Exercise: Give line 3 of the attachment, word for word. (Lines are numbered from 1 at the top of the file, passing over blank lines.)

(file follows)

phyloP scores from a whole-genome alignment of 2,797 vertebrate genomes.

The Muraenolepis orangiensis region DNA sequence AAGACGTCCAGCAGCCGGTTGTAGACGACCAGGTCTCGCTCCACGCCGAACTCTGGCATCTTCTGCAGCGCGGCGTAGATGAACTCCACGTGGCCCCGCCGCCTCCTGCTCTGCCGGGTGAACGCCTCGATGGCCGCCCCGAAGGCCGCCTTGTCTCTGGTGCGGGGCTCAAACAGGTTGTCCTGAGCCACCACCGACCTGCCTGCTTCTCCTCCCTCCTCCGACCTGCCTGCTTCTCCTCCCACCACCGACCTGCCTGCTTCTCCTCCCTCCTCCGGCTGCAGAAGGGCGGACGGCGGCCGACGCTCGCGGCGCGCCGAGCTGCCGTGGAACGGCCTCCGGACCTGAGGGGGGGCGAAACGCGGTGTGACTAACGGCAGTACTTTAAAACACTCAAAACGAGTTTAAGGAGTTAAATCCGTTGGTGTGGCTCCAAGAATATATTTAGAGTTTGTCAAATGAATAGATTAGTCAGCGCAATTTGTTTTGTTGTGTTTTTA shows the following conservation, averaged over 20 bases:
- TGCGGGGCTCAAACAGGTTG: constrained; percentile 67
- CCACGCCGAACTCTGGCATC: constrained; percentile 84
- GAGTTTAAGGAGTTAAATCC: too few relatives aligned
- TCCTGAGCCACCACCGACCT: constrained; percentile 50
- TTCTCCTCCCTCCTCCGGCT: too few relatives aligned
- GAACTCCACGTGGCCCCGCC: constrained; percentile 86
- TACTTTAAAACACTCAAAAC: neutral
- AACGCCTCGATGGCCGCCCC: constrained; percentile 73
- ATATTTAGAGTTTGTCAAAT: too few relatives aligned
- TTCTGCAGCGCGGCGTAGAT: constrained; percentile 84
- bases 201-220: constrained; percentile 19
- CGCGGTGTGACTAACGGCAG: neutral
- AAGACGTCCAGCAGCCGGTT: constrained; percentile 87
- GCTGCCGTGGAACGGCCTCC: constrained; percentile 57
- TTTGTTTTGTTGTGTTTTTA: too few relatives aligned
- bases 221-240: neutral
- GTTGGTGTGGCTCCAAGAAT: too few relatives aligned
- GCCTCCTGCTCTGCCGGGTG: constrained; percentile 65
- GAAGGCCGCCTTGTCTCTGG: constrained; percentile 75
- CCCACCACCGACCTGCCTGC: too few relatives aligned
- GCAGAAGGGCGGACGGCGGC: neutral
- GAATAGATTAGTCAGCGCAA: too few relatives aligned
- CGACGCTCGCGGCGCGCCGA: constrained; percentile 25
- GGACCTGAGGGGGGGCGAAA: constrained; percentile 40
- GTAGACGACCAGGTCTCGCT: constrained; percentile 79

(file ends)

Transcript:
- TGCGGGGCTCAAACAGGTTG: constrained; percentile 67